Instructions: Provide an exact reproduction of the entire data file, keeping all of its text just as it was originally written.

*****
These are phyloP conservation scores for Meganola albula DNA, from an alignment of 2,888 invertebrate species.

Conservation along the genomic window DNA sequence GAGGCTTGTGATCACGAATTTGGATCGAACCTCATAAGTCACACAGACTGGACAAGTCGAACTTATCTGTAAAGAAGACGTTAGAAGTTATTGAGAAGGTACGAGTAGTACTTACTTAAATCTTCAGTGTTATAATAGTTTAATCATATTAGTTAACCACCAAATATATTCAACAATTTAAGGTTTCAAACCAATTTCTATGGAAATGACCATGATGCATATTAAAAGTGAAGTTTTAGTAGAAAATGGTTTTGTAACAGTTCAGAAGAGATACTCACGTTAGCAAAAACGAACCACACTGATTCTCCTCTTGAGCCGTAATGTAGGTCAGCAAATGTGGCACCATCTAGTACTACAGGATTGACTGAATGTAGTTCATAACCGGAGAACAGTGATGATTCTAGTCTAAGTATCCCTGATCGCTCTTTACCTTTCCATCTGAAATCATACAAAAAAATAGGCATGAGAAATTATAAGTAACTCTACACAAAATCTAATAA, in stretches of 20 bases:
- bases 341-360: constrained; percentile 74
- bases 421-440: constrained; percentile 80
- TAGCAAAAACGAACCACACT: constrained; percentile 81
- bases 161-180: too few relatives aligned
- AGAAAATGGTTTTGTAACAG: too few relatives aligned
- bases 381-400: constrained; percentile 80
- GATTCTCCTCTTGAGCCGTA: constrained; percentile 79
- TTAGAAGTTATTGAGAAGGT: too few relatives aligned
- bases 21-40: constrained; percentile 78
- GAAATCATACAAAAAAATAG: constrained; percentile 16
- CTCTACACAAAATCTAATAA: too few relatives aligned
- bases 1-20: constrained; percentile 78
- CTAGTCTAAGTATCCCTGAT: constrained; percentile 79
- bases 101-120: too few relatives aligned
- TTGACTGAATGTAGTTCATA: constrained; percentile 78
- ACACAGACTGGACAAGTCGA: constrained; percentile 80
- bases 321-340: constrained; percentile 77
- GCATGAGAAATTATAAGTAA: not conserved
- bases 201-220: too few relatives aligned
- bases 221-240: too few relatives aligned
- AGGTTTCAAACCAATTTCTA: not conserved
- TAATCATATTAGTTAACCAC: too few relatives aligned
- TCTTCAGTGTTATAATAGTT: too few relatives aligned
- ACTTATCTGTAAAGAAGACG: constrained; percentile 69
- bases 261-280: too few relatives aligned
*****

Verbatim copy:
These are phyloP conservation scores for Meganola albula DNA, from an alignment of 2,888 invertebrate species.

Conservation along the genomic window DNA sequence GAGGCTTGTGATCACGAATTTGGATCGAACCTCATAAGTCACACAGACTGGACAAGTCGAACTTATCTGTAAAGAAGACGTTAGAAGTTATTGAGAAGGTACGAGTAGTACTTACTTAAATCTTCAGTGTTATAATAGTTTAATCATATTAGTTAACCACCAAATATATTCAACAATTTAAGGTTTCAAACCAATTTCTATGGAAATGACCATGATGCATATTAAAAGTGAAGTTTTAGTAGAAAATGGTTTTGTAACAGTTCAGAAGAGATACTCACGTTAGCAAAAACGAACCACACTGATTCTCCTCTTGAGCCGTAATGTAGGTCAGCAAATGTGGCACCATCTAGTACTACAGGATTGACTGAATGTAGTTCATAACCGGAGAACAGTGATGATTCTAGTCTAAGTATCCCTGATCGCTCTTTACCTTTCCATCTGAAATCATACAAAAAAATAGGCATGAGAAATTATAAGTAACTCTACACAAAATCTAATAA, in stretches of 20 bases:
- bases 341-360: constrained; percentile 74
- bases 421-440: constrained; percentile 80
- TAGCAAAAACGAACCACACT: constrained; percentile 81
- bases 161-180: too few relatives aligned
- AGAAAATGGTTTTGTAACAG: too few relatives aligned
- bases 381-400: constrained; percentile 80
- GATTCTCCTCTTGAGCCGTA: constrained; percentile 79
- TTAGAAGTTATTGAGAAGGT: too few relatives aligned
- bases 21-40: constrained; percentile 78
- GAAATCATACAAAAAAATAG: constrained; percentile 16
- CTCTACACAAAATCTAATAA: too few relatives aligned
- bases 1-20: constrained; percentile 78
- CTAGTCTAAGTATCCCTGAT: constrained; percentile 79
- bases 101-120: too few relatives aligned
- TTGACTGAATGTAGTTCATA: constrained; percentile 78
- ACACAGACTGGACAAGTCGA: constrained; percentile 80
- bases 321-340: constrained; percentile 77
- GCATGAGAAATTATAAGTAA: not conserved
- bases 201-220: too few relatives aligned
- bases 221-240: too few relatives aligned
- AGGTTTCAAACCAATTTCTA: not conserved
- TAATCATATTAGTTAACCAC: too few relatives aligned
- TCTTCAGTGTTATAATAGTT: too few relatives aligned
- ACTTATCTGTAAAGAAGACG: constrained; percentile 69
- bases 261-280: too few relatives aligned